TASHKENT -- Uzbekistanis whom the government removed from its long-existing blacklist of suspected or convicted extremists are eagerly rebuilding their lives, Open Asia Online reported Thursday (September 14).
As of September 1, the government had de-listed 16,000 of the more than 17,000 Uzbekistanis on the blacklist, enabling those 16,000 to resume normal lives, President Shavkat Mirziyoyev said in a Tashkent meeting with religious leaders that day, according to Open Asia Online.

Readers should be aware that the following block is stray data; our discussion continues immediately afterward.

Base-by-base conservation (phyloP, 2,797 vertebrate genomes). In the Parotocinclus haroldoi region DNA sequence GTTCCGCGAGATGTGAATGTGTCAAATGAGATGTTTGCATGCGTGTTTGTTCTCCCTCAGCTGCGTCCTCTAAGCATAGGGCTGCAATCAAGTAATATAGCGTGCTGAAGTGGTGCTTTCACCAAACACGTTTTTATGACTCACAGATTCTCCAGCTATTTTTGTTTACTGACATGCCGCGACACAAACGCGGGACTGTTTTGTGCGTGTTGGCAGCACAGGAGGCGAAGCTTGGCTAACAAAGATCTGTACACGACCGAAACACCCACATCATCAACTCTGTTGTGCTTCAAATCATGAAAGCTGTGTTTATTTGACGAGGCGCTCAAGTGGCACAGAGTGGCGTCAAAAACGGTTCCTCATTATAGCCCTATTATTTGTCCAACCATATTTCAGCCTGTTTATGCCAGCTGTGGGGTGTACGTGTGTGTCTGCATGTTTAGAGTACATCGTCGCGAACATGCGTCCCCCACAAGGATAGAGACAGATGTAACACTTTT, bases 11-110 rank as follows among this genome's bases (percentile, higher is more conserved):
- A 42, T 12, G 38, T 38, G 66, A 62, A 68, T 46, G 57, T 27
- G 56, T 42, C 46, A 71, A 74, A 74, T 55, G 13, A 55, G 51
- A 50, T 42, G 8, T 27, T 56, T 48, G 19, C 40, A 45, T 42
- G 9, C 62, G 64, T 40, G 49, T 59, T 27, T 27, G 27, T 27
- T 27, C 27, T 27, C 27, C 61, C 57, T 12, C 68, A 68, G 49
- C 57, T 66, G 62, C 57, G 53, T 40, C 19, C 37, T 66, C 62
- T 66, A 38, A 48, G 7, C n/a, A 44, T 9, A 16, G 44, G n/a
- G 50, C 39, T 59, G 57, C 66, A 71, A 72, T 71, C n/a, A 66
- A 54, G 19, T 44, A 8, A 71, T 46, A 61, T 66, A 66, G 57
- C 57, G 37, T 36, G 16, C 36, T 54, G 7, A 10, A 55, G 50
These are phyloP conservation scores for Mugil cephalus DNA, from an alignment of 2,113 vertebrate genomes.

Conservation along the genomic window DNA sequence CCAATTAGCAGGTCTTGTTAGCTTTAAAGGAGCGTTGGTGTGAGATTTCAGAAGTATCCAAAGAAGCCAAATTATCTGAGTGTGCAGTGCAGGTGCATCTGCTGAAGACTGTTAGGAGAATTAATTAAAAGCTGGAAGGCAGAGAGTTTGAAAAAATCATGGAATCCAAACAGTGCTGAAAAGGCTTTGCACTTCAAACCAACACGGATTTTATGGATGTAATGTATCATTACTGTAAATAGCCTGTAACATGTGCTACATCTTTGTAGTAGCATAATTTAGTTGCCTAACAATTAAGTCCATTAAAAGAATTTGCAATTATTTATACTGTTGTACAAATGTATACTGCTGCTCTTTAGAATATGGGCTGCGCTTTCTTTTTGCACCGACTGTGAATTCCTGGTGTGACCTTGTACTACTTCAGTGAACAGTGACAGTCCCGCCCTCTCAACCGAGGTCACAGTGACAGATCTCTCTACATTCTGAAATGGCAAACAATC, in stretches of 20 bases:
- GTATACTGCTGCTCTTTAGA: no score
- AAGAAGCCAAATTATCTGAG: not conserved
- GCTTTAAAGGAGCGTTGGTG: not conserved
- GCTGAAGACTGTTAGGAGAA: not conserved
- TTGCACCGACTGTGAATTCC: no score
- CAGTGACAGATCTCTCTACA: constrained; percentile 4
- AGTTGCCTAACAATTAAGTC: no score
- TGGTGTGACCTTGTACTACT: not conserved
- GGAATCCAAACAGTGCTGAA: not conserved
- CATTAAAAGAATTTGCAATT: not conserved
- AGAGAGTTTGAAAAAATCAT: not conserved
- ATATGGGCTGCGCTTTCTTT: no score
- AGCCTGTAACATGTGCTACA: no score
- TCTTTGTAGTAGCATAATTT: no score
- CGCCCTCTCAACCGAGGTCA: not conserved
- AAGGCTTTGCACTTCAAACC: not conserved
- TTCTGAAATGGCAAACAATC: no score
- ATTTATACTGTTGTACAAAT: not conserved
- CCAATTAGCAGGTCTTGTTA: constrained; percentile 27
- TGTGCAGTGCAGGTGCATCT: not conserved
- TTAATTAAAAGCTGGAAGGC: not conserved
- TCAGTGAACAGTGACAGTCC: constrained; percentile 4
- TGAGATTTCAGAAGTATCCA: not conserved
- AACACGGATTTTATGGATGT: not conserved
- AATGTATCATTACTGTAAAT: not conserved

The removal of individuals from the list began this summer. Citizens on the blacklist were kept under surveillance and had to report to police once a month to discuss their activities. They could not move to other housing, travel abroad or work for the government. Their children also suffered severe consequences at school or work.
The blacklist had existed since the early 1990s.
The Russian Ministry of Defence attempted to pass off images from a video game as 'proof' the US military was aiding militants. Social media users debunked Moscow's claims.
Popular support in Central Asia for Islamist insurgencies in the Middle East and beyond is waning.